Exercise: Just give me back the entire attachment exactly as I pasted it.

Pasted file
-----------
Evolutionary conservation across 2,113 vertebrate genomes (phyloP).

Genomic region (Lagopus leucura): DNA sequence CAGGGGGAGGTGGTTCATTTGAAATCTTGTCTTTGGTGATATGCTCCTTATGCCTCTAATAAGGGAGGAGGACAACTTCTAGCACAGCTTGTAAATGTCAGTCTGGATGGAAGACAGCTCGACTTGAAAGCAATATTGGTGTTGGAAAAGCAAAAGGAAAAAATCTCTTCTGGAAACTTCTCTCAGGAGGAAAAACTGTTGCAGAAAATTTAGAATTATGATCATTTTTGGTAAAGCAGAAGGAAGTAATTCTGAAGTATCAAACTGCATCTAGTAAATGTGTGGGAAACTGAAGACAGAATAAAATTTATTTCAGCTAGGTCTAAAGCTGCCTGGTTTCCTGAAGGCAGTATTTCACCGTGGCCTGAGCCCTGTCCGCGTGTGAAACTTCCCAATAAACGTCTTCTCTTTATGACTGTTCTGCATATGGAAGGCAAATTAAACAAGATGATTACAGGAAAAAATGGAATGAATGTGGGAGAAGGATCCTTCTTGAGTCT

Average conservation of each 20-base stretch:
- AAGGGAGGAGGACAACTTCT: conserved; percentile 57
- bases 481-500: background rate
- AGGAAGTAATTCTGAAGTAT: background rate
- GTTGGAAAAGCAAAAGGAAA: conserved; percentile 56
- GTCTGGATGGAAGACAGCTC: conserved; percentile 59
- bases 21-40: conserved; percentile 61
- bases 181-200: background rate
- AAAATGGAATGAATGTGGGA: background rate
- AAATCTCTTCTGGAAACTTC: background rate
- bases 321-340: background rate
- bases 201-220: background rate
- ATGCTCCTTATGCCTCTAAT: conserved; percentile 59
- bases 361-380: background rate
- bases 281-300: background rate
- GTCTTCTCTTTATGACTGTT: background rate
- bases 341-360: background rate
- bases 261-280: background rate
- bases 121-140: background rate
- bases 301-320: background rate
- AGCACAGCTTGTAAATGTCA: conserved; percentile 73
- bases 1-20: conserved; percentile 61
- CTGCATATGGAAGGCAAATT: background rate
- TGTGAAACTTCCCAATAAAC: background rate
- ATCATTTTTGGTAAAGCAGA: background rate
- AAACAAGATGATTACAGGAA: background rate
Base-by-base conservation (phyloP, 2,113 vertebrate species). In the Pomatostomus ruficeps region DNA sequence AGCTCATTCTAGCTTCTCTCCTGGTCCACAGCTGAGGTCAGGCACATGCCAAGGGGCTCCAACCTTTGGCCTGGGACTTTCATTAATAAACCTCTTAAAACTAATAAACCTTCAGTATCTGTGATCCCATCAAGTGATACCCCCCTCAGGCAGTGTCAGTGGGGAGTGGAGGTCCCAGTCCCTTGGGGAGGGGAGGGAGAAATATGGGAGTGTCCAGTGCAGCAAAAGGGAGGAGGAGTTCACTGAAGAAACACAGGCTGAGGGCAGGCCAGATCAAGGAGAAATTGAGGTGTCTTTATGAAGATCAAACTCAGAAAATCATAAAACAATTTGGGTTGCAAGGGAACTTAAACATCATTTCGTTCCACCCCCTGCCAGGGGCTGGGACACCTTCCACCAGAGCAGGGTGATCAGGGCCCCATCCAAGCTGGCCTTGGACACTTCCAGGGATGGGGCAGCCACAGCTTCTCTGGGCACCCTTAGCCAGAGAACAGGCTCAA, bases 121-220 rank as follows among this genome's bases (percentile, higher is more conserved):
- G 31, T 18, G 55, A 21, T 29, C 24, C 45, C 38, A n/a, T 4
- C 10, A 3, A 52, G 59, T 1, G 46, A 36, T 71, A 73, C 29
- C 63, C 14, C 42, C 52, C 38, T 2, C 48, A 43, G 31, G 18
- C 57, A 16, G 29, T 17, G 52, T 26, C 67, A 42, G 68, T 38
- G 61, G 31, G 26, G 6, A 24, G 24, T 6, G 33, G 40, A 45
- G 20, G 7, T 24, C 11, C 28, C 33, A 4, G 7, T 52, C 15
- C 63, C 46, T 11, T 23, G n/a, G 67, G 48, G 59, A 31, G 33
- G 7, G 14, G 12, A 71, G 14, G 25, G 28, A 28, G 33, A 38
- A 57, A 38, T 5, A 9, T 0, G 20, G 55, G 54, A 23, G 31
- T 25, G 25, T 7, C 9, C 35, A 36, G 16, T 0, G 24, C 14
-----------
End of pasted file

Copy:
Evolutionary conservation across 2,113 vertebrate genomes (phyloP).

Genomic region (Lagopus leucura): DNA sequence CAGGGGGAGGTGGTTCATTTGAAATCTTGTCTTTGGTGATATGCTCCTTATGCCTCTAATAAGGGAGGAGGACAACTTCTAGCACAGCTTGTAAATGTCAGTCTGGATGGAAGACAGCTCGACTTGAAAGCAATATTGGTGTTGGAAAAGCAAAAGGAAAAAATCTCTTCTGGAAACTTCTCTCAGGAGGAAAAACTGTTGCAGAAAATTTAGAATTATGATCATTTTTGGTAAAGCAGAAGGAAGTAATTCTGAAGTATCAAACTGCATCTAGTAAATGTGTGGGAAACTGAAGACAGAATAAAATTTATTTCAGCTAGGTCTAAAGCTGCCTGGTTTCCTGAAGGCAGTATTTCACCGTGGCCTGAGCCCTGTCCGCGTGTGAAACTTCCCAATAAACGTCTTCTCTTTATGACTGTTCTGCATATGGAAGGCAAATTAAACAAGATGATTACAGGAAAAAATGGAATGAATGTGGGAGAAGGATCCTTCTTGAGTCT

Average conservation of each 20-base stretch:
- AAGGGAGGAGGACAACTTCT: conserved; percentile 57
- bases 481-500: background rate
- AGGAAGTAATTCTGAAGTAT: background rate
- GTTGGAAAAGCAAAAGGAAA: conserved; percentile 56
- GTCTGGATGGAAGACAGCTC: conserved; percentile 59
- bases 21-40: conserved; percentile 61
- bases 181-200: background rate
- AAAATGGAATGAATGTGGGA: background rate
- AAATCTCTTCTGGAAACTTC: background rate
- bases 321-340: background rate
- bases 201-220: background rate
- ATGCTCCTTATGCCTCTAAT: conserved; percentile 59
- bases 361-380: background rate
- bases 281-300: background rate
- GTCTTCTCTTTATGACTGTT: background rate
- bases 341-360: background rate
- bases 261-280: background rate
- bases 121-140: background rate
- bases 301-320: background rate
- AGCACAGCTTGTAAATGTCA: conserved; percentile 73
- bases 1-20: conserved; percentile 61
- CTGCATATGGAAGGCAAATT: background rate
- TGTGAAACTTCCCAATAAAC: background rate
- ATCATTTTTGGTAAAGCAGA: background rate
- AAACAAGATGATTACAGGAA: background rate
Base-by-base conservation (phyloP, 2,113 vertebrate species). In the Pomatostomus ruficeps region DNA sequence AGCTCATTCTAGCTTCTCTCCTGGTCCACAGCTGAGGTCAGGCACATGCCAAGGGGCTCCAACCTTTGGCCTGGGACTTTCATTAATAAACCTCTTAAAACTAATAAACCTTCAGTATCTGTGATCCCATCAAGTGATACCCCCCTCAGGCAGTGTCAGTGGGGAGTGGAGGTCCCAGTCCCTTGGGGAGGGGAGGGAGAAATATGGGAGTGTCCAGTGCAGCAAAAGGGAGGAGGAGTTCACTGAAGAAACACAGGCTGAGGGCAGGCCAGATCAAGGAGAAATTGAGGTGTCTTTATGAAGATCAAACTCAGAAAATCATAAAACAATTTGGGTTGCAAGGGAACTTAAACATCATTTCGTTCCACCCCCTGCCAGGGGCTGGGACACCTTCCACCAGAGCAGGGTGATCAGGGCCCCATCCAAGCTGGCCTTGGACACTTCCAGGGATGGGGCAGCCACAGCTTCTCTGGGCACCCTTAGCCAGAGAACAGGCTCAA, bases 121-220 rank as follows among this genome's bases (percentile, higher is more conserved):
- G 31, T 18, G 55, A 21, T 29, C 24, C 45, C 38, A n/a, T 4
- C 10, A 3, A 52, G 59, T 1, G 46, A 36, T 71, A 73, C 29
- C 63, C 14, C 42, C 52, C 38, T 2, C 48, A 43, G 31, G 18
- C 57, A 16, G 29, T 17, G 52, T 26, C 67, A 42, G 68, T 38
- G 61, G 31, G 26, G 6, A 24, G 24, T 6, G 33, G 40, A 45
- G 20, G 7, T 24, C 11, C 28, C 33, A 4, G 7, T 52, C 15
- C 63, C 46, T 11, T 23, G n/a, G 67, G 48, G 59, A 31, G 33
- G 7, G 14, G 12, A 71, G 14, G 25, G 28, A 28, G 33, A 38
- A 57, A 38, T 5, A 9, T 0, G 20, G 55, G 54, A 23, G 31
- T 25, G 25, T 7, C 9, C 35, A 36, G 16, T 0, G 24, C 14